Research In Motion's long-awaited BlackBerry PlayBook tablet finally began shipping April 19. While some early reviewers were iffy on RIM's software decisions, it was the tablet's hardware that interested repair site iFixit's teardown team, which quickly went to work with their screwdrivers and spudgers.
The result? The PlayBook-advertised by RIM as "the world's first professional-grade tablet"-earned a repairability score of 7 out of 10 (10 being the best) in a teardown that was complimentary but rather tame. There were no major gripes-though no major "wow" moments, either.
Upon opening the tablet-a happily easy feat, particularly in contrast to the iPad 2, which required a heat gun for the task-the team was immediately surprised to find that the guts of the PlayBook reside in its display assembly, instead of its rear case, as apparently the majority of its competitors do things. While interesting, it was ultimately a strike against the device's score.
The design choice was "unfortunate from a repairability standpoint, since simple repairs-like replacing the battery-require the motherboard to be removed," Miroslav Djuric, iFixit's director of technical communication, wrote in a statement.
Another drawback was that the control buttons and front and back cameras are all part of a single assembly, "making replacing the power button or volume control pretty costly." (Though one wonders how often these buttons are actually sent in for repair.)
On a more positive note, the team found the PlayBook's cameras to be "hefty." "Its 3-megapixel front-facing camera crushes the iPad 2's VGA camera, and the rear-facing camera has a 5 MP sensor which shoots 1080p video," wrote Djuric.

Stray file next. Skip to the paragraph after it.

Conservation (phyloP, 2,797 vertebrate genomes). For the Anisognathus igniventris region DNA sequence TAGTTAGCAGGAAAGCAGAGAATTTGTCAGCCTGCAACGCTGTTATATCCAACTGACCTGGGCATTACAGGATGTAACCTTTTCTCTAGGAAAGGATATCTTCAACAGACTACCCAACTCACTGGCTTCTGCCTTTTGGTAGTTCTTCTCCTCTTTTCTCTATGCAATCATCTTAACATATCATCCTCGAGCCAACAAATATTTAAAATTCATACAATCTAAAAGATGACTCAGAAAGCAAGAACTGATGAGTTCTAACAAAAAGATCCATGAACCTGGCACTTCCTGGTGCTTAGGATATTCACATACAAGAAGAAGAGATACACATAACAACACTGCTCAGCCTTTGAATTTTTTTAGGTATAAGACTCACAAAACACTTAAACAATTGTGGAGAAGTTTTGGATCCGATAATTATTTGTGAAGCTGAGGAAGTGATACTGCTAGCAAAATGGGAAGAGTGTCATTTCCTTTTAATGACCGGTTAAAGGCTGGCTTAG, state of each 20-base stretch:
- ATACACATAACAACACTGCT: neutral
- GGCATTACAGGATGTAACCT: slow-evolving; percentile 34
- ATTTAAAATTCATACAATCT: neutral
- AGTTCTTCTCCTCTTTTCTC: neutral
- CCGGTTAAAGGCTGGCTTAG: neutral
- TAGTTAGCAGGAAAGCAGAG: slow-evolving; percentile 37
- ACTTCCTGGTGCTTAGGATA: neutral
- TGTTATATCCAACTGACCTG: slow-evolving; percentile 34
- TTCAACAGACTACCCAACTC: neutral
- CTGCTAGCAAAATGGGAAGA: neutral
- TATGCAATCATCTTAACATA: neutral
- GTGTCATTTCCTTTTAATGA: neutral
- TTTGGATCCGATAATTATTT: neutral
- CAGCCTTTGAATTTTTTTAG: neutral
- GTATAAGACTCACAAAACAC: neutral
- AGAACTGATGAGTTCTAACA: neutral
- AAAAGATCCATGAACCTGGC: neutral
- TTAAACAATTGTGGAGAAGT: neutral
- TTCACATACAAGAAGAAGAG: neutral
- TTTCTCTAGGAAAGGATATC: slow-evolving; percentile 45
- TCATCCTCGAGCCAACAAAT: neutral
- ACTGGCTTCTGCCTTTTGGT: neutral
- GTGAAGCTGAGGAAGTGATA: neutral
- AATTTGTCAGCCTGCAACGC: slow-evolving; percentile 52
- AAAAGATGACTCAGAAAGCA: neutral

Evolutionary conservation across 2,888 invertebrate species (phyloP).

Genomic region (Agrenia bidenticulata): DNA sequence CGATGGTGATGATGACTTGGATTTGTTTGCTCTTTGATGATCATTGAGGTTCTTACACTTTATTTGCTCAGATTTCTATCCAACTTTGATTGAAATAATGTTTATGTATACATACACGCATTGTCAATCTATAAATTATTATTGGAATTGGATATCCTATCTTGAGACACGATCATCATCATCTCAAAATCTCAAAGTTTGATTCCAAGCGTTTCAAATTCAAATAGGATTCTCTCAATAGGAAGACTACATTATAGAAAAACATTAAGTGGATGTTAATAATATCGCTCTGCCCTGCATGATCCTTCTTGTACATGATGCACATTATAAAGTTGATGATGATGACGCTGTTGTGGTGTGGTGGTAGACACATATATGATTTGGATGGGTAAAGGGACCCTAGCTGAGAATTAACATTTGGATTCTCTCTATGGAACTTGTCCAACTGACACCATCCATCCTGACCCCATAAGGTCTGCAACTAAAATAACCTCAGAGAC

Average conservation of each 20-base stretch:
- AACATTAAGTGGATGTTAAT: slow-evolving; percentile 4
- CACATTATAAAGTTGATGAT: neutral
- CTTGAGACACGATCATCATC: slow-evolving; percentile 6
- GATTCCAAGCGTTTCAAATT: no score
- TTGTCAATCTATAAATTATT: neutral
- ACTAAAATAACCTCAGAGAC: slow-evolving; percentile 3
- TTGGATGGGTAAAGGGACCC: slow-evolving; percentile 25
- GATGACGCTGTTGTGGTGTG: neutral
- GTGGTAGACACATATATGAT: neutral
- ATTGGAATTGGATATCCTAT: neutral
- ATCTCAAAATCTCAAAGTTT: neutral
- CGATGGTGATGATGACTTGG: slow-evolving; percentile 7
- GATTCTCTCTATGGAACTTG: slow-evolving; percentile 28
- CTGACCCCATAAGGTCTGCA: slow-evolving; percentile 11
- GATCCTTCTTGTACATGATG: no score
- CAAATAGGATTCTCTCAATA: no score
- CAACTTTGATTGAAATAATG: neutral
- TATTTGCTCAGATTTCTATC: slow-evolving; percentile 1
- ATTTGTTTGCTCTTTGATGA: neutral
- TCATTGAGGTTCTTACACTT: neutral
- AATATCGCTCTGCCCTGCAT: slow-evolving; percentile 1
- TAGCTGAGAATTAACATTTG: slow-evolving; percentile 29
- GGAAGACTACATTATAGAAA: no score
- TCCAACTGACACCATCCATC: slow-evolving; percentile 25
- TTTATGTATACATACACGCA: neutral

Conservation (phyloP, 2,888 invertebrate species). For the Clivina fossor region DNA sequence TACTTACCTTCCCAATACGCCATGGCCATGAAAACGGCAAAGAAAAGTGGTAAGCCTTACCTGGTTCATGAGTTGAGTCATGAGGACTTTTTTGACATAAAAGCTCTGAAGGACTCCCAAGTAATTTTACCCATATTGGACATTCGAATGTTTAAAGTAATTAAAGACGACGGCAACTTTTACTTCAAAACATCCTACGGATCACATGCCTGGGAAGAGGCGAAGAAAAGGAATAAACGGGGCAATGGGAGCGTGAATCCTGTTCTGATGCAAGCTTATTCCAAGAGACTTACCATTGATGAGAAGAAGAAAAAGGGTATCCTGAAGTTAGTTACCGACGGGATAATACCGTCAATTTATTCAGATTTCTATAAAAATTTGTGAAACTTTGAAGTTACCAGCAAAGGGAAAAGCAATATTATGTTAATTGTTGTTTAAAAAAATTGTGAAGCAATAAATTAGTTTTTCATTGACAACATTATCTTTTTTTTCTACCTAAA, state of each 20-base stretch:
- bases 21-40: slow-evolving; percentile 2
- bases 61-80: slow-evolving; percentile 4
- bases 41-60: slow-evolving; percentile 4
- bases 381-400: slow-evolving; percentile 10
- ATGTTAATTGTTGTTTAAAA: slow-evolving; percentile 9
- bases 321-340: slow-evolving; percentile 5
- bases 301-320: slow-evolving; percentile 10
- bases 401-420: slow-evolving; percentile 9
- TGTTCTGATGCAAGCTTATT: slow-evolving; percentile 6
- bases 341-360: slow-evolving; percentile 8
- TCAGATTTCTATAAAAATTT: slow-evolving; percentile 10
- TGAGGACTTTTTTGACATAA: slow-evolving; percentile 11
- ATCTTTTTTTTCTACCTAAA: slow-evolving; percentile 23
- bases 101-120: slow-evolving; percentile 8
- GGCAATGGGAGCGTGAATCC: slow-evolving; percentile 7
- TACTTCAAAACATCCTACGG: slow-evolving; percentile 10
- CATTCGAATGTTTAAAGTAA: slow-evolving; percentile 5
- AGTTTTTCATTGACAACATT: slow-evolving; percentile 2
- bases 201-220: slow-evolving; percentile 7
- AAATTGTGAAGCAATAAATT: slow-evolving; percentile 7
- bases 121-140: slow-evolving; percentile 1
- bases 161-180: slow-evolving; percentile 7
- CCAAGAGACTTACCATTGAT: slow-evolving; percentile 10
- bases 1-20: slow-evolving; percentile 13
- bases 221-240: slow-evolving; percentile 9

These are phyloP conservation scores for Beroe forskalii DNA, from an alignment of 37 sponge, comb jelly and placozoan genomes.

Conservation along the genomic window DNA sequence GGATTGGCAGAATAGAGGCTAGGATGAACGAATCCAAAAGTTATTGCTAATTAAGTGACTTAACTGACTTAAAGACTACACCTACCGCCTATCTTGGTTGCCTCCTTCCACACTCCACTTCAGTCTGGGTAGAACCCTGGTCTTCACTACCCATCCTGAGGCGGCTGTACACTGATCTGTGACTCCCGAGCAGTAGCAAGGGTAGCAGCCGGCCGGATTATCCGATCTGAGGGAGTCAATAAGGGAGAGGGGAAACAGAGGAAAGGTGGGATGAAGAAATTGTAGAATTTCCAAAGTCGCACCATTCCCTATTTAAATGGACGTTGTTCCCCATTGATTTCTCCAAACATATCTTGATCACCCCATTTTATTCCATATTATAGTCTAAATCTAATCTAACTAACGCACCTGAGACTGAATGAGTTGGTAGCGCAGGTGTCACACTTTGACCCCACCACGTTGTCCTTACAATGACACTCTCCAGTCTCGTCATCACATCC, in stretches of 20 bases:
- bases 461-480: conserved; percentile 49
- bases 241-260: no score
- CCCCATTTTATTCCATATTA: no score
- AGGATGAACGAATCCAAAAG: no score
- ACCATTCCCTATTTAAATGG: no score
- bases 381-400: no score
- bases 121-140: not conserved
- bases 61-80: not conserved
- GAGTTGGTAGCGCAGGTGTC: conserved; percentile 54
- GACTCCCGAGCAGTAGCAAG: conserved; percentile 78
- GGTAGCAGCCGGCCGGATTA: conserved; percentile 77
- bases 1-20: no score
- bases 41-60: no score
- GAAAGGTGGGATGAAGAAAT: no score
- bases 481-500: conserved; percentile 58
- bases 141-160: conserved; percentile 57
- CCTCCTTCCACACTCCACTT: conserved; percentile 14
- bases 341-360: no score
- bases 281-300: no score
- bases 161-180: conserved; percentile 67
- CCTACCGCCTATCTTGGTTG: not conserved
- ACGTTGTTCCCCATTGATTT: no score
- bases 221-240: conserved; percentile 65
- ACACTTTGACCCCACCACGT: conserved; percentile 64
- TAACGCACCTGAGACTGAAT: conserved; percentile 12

Another perk: the small magnetic dock connector, for charging, on the bottom on the PlayBook. The team called it "reminiscent of one of our favorite features of Apple's laptops-the MagSafe connector."
Fiddling around inside, the iFixit team also discovered that the PlayBook has a 20 watt-hour battery-a smaller battery than the iPad 2's, but given the PlayBook's smaller screen, it may perform just as well. (That said, RIM advertises a battery life of 8 to 10 hours, though testing by eWEEK found 6 to 7 hours to be more accurate).
Also notable were the no less than eight chips from Texas Instruments on the PlayBook's motherboard. Should the PlayBook sell as well as RIM is hoping, TI-which recently made a $6.5 billion bid to purchase competitor National Semiconductor, a move that would make it the world's third-largest semiconductor manufacturer-would also have quite a bit to gain.
RIM is betting heavily-and investing heavily-in the PlayBook. Announcing its fiscal 2011 fourth-quarter earnings March 24, RIM's guidance for the following quarter sent its stock falling in late trading, as guidance was lower than expected, due to the push RIM is giving the PlayBook.
"We're investing in opening up a new category, bringing in a new platform. This is no time for half measures," RIM co-CEO Jim Balsillie told analysts during an earnings conference call. "This is a time of enormous investment and transition."
While RIM wouldn't offer guidance on its sales expectations, the device began selling in approximately 20,000 retail outlets. ("They're not going to have like one or two devices. So I think you can kind of see it's not going to be in the tens of thousands," Adele Ebbs, RIM vice president of investor relations, commented during the call.) According to one analyst, RIM shipped at least 45,000 units at launch, which qualifies it as a success.
The iFixit team seemed to feel the same.
"The machine is well-sorted internally," Djuric concluded, "and the hardware RIM included is definitely nothing to scoff at."